Jakarta+ strategy

While Jakarta remains the base for many Indonesian startups today, startup growth looks poised to spread beyond the capital. 

Practically, such a move would help relieve the crowded capital from further congestion while maximizing the strengths of different regions around the country. Politically, it could help the government promote a course of inclusive economic growth. 

“An emphasis toward entrepreneurship outside Jabodetabek (the greater Jakarta metropolitan area) would be welcomed,” Chaibi said.

According to Pratama, while Jakarta will continue to be the center of economic activities for startups, increasingly the emerging creative hub of Bandung (in West Java), Yogyakarta and Malang (both in Central Java) for web and software development work, and Bali, which is already a de-facto hub for local and foreign digital nomads, will come to complement the capital. 

In terms of deal flows, Arya noted that while a lot of capital is entering Indonesia, the money remains centralized around tier-one cities, including the capital. But as second- and third-tier cities develop, there will be less of a need for entrepreneurs to rely on Jakarta alone, he added, noting that the 1,000 Startup Movement was created precisely to spot startups and talent from other regions in Indonesia.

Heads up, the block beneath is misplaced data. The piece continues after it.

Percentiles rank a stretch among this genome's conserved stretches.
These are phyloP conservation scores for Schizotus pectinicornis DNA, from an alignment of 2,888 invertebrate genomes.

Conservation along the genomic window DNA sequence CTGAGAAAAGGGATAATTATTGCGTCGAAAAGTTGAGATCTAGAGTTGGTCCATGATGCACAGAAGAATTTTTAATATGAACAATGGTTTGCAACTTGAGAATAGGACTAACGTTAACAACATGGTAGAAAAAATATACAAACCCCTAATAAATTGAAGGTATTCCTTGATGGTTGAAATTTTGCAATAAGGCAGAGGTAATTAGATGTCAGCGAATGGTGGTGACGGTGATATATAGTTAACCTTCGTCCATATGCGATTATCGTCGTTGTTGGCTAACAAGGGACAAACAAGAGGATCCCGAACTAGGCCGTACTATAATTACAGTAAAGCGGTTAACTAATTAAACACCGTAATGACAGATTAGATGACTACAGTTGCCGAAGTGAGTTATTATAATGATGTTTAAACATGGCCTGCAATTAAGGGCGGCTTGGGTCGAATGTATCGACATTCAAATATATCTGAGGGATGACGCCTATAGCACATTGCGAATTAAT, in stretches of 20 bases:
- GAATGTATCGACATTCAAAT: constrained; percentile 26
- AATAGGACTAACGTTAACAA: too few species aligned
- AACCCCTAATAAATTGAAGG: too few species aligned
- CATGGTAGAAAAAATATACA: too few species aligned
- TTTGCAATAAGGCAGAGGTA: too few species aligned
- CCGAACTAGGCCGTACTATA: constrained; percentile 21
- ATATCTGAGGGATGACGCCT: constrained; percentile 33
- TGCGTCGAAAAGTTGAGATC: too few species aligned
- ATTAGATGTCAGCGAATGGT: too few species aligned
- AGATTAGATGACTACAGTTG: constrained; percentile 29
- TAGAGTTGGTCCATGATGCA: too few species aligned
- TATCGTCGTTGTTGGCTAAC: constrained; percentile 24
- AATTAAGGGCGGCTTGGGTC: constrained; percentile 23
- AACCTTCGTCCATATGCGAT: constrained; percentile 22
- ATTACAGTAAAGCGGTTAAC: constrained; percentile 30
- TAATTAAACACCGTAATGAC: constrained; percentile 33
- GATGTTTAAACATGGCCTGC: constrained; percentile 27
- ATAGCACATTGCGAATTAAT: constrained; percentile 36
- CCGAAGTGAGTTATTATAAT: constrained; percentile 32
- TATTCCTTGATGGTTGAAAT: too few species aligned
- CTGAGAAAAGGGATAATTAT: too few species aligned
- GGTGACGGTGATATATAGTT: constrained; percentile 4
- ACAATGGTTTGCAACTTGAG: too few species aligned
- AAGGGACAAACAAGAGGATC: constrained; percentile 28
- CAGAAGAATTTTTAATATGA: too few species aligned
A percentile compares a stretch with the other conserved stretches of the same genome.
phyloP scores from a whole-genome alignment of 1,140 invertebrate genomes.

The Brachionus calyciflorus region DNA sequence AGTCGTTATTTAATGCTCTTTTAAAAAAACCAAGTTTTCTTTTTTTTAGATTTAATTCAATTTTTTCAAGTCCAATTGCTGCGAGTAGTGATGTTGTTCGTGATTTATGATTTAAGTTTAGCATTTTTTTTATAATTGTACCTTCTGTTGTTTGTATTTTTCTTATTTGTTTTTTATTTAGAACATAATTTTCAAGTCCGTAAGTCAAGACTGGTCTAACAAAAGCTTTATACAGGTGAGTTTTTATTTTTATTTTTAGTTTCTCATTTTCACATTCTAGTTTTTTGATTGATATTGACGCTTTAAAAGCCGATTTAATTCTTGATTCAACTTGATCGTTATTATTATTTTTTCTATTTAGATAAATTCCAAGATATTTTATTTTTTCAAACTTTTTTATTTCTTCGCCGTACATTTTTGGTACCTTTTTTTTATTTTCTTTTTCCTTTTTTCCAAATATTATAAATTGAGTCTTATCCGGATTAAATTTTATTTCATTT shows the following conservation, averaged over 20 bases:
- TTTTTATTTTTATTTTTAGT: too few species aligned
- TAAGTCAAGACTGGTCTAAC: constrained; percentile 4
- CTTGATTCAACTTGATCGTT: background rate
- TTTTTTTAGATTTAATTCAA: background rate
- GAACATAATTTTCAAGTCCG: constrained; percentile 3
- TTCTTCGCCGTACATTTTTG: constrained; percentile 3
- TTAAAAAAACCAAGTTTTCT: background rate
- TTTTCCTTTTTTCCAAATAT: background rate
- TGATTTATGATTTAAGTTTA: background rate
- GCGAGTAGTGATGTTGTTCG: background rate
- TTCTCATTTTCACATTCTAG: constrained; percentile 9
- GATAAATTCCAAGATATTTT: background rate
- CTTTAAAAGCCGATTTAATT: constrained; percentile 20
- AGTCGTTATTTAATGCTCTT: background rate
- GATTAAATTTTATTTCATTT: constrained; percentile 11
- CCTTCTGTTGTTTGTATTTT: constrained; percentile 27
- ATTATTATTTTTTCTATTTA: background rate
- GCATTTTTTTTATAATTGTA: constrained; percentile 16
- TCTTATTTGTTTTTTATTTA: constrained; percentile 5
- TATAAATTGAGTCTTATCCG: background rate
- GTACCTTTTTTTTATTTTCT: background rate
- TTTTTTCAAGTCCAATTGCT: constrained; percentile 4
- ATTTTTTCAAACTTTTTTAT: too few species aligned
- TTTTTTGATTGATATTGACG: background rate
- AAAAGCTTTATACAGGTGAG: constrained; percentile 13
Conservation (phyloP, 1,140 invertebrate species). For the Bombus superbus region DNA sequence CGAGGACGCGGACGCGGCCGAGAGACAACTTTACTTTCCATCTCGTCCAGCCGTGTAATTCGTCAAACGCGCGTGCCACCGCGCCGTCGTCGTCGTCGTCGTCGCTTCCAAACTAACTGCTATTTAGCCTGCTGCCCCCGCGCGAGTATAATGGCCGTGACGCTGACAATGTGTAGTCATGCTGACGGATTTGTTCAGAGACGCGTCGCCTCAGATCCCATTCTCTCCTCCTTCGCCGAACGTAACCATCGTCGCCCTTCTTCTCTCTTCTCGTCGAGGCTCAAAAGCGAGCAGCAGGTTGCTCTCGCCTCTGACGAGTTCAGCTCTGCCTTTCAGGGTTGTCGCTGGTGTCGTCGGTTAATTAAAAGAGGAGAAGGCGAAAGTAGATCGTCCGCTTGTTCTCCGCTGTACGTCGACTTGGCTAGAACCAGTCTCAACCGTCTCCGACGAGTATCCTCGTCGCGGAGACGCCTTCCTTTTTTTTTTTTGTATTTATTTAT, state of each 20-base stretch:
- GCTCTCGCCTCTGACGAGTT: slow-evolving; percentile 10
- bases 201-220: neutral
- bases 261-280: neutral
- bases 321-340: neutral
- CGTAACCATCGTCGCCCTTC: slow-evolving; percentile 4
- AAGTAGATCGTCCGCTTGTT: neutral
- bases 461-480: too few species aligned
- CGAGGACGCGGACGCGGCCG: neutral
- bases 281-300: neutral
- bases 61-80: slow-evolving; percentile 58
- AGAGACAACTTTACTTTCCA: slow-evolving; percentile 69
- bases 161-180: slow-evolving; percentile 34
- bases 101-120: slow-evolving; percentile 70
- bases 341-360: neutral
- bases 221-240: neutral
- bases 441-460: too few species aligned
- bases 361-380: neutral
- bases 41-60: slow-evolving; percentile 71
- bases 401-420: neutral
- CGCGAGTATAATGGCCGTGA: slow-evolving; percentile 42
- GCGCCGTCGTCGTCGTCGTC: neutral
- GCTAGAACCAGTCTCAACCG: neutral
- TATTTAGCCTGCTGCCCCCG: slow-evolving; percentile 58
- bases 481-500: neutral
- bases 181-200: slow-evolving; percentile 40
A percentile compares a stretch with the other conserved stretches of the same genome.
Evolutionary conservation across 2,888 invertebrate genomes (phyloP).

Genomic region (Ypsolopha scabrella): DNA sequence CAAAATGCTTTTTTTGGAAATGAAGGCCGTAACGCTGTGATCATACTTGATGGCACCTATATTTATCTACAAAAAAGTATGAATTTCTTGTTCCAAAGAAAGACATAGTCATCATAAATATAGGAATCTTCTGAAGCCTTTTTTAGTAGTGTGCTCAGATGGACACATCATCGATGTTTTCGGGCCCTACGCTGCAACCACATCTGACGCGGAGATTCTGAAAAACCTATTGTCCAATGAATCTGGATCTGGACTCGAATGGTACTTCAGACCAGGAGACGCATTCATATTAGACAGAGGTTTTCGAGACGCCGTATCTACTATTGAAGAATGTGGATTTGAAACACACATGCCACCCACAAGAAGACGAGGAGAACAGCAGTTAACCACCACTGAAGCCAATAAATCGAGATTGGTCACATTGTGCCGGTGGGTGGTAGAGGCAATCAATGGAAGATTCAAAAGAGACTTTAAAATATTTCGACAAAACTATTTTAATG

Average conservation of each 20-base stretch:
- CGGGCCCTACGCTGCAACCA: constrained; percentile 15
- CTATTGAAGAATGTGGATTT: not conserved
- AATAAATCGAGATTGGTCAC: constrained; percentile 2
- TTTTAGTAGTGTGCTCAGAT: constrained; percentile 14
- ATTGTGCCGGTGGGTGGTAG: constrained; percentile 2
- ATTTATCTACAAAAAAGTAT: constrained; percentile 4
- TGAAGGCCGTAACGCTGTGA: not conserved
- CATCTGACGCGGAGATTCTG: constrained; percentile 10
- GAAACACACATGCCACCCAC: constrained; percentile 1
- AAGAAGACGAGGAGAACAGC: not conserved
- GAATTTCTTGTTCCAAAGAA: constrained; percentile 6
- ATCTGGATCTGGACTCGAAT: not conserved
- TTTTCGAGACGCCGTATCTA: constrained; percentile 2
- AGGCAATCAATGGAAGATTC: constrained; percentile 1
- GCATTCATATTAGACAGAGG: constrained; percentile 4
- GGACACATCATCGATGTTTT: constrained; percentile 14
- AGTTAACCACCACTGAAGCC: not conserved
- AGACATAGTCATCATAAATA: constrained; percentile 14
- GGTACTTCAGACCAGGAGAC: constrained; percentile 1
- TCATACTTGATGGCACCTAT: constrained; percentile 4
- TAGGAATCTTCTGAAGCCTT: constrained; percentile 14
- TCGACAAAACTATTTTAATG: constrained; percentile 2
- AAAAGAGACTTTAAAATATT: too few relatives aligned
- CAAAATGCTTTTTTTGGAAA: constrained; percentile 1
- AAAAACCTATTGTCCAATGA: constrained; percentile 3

For Galuh Koco Sadewo, co-founder of local chatbot startup Botika, decentralization has been a natural move. Botika already operates out of multiple locations, using Jakarta as its base for marketing and networking while taking advantage of Yogyakarta’s low costs and availability of talent for its development team. 

Future, fundings, fundamentals

Whether Jokowi or Prabowo gets elected as Indonesia's next president, players in the local startup ecosystem are generally optimistic of their long-term prospects. 

“There will be very big opportunities for technology businesses this year, because both candidates support the creative and digital economies,” Sadewo said. 

Chaibi is similarly upbeat: “There are still lots of opportunities to solve hard problems that affect enterprise and consumer alike.”

The state of funding, especially early-stage investing by VCs, also continues to see healthy growth. 

“Right now, there is a lot of money going around to be invested in startups, compared to the number of startups available for investment,” said Pratama. And “corporates are finding out that innovation does not happen in their offices but from startups.”

Indonesia’s startup investment scene has a good balance between corporate and more independent venture capital firms. Arya also noted: “There does not seem to be a strong trend toward politically influenced investing in Indonesia” and startups tend to run independently of political events, “with the exception of sectors like fintech, which is heavily dependent on regulations.” 

One key risk investors are wary of is political unrest in the months up to and after the election.  

While Indonesia has become generally less prone to the terrorist-related security events that were prevalent in the late 1990s and early 2000s, Antonius Herman Azwar, Senior Vice President of the Indonesia Clearing and Guarantee Corporation, cautioned that “high visibility events like riots or major protests can cause [investors] to pull their assets out or at least hold off on trading.” 

That aside, the future looks bright for the Indonesian startup ecosystem. As Chaibi put it, “the fundamentals haven’t changed for Indonesia.”


Edited by Leonard Lee